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Supplementary protection certificates: highly profitable for drug companies

A European scheme enables pharmaceutical companies to prolong their market monopoly, sometimes unjustifiably, to the detriment of social welfare systems.

In the European Union, the supplementary protection certificate scheme is one of a range of industrial protection mechanisms that includes patents.

These certificates enable companies to extend their market monopoly by up to five years beyond the 20 years of protection afforded by a patent. They were introduced in the early 1990s primarily because the increasingly long period between filing a drug patent and obtaining marketing authorisation was making "the period of effective protection under the patent insufficient to cover the investment put into the research".

Things have changed since then however, and several studies have shown that pharmaceutical companies actually recoup their investment very quickly, especially on cancer drugs, because research and development (R&D) times have shortened considerably in recent years and because drugs are sold at such high prices.

In 2017, a report commissioned and published by the European Commission showed that pharmaceutical companies make such extensive use of this mechanism that 86% of drugs were granted a supplementary protection certificate between 2010 and 2016.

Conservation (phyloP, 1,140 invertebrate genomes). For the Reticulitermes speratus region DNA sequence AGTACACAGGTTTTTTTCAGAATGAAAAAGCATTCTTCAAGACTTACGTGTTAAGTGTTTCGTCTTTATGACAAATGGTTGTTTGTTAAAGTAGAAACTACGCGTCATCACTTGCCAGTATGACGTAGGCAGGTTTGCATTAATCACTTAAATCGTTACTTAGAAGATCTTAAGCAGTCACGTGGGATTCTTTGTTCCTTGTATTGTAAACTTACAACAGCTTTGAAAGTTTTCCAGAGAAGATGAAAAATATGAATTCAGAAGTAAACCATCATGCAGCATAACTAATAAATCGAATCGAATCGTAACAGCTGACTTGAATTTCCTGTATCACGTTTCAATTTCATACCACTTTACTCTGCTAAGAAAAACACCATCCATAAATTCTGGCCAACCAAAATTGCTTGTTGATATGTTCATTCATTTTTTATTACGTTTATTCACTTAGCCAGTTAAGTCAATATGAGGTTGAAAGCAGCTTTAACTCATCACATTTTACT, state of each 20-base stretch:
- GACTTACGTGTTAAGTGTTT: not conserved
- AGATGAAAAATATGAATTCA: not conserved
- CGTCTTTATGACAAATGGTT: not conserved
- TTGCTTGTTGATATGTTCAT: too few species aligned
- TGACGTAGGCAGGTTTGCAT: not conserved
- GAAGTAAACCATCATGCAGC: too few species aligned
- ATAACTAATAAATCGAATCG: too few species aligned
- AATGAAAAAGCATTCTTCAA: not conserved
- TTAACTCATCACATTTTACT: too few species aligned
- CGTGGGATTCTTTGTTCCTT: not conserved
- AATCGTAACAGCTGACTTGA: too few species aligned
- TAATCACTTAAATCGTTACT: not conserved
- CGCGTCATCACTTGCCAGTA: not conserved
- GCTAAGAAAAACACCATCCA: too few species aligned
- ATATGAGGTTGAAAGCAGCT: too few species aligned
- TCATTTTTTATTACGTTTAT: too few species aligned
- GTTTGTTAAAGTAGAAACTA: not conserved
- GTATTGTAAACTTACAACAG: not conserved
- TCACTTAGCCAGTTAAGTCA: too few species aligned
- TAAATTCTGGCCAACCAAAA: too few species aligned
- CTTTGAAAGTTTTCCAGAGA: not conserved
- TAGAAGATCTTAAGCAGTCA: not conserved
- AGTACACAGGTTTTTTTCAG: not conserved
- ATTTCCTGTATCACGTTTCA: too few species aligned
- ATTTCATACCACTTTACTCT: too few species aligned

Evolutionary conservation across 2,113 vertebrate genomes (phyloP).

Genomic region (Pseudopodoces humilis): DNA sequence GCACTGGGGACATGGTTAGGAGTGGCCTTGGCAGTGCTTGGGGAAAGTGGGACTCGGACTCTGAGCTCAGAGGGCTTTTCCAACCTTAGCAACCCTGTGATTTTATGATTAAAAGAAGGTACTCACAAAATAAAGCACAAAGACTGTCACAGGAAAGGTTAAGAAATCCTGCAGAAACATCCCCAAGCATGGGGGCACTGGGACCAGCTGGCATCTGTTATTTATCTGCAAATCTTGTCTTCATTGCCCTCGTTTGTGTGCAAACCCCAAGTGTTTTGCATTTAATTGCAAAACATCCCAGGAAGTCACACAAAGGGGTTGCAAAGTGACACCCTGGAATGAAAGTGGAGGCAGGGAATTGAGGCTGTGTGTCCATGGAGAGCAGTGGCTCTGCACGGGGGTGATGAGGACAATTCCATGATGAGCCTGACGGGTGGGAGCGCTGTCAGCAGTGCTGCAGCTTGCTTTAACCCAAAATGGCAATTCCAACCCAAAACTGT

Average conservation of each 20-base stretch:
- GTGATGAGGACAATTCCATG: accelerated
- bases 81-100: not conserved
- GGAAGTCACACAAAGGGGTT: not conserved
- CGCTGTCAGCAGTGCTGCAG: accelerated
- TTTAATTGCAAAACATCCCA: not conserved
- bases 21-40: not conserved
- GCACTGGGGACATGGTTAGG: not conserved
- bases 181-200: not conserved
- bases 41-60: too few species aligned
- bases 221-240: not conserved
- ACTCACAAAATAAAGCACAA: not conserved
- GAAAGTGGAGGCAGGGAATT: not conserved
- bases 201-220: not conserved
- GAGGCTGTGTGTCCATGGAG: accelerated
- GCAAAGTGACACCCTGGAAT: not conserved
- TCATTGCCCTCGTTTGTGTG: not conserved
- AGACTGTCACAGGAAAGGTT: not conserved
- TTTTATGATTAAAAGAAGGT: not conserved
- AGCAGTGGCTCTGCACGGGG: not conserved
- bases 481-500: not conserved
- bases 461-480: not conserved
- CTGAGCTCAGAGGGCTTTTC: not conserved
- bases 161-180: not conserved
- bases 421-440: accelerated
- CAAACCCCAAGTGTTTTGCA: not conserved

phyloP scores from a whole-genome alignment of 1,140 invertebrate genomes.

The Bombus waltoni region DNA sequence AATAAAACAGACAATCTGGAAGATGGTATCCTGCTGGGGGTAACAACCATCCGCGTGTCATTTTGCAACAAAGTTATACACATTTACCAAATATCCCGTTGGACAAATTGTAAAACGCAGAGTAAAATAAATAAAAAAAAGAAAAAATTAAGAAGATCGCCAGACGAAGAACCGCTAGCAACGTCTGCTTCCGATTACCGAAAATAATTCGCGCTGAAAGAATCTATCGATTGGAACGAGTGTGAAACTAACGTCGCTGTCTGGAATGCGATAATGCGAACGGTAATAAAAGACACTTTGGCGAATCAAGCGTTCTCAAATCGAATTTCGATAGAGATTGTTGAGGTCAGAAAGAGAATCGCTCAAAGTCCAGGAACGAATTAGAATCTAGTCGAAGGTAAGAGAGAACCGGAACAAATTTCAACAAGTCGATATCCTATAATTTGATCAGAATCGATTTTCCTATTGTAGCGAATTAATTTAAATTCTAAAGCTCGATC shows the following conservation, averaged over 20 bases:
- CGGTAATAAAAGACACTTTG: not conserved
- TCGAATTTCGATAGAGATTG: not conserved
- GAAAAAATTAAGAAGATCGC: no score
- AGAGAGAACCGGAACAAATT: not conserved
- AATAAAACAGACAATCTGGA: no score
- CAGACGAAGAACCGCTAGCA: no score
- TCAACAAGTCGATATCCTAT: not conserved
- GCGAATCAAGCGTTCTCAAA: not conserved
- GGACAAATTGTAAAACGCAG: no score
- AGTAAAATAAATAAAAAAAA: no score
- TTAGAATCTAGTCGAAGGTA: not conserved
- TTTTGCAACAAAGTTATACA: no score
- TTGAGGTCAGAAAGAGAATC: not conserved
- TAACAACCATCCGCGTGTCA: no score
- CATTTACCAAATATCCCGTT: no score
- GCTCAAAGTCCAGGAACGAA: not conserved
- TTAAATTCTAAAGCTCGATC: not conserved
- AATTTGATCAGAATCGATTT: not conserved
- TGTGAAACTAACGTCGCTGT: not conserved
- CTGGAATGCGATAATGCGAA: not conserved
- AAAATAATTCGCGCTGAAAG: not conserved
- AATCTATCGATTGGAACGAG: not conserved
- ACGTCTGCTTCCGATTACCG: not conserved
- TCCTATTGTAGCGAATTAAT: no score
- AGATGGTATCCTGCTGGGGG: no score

Prolonging a pharmaceutical company's monopoly has serious consequences: it delays the market entry of cheaper generic drugs, penalising both patients and social welfare systems. The fact that a number of "blockbuster" drugs (such as Sovaldi° (sofosbuvir), Glivec° (imatinib) and Herceptin° (trastuzumab)) received supplementary protection certificates shows that this mechanism is too permissive and must be reformed, with only drugs that are not very profitable for pharmaceutical companies in the short term being eligible.

©Prescrire 1 October 2021

Source: "Supplementary protection certificates: an industrial protection mechanism, highly profitable for drug companies " Prescrire International 2021; 30 (230): 249-250. Subscribers only.

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See also:

"Industrial protectionism
and drugs: too many
negative effects"
Prescrire Int 2019;
28 (209): 275-277.
Pdf, subscribers only

"Pharmaceutical companies:
profit above all else"
Prescrire Int 2018;
27 (196): 222-223.
Pdf, subscribers only

"Cancer drugs: very
profitable for drug
Prescrire Int 2020;
29 (211): 27.
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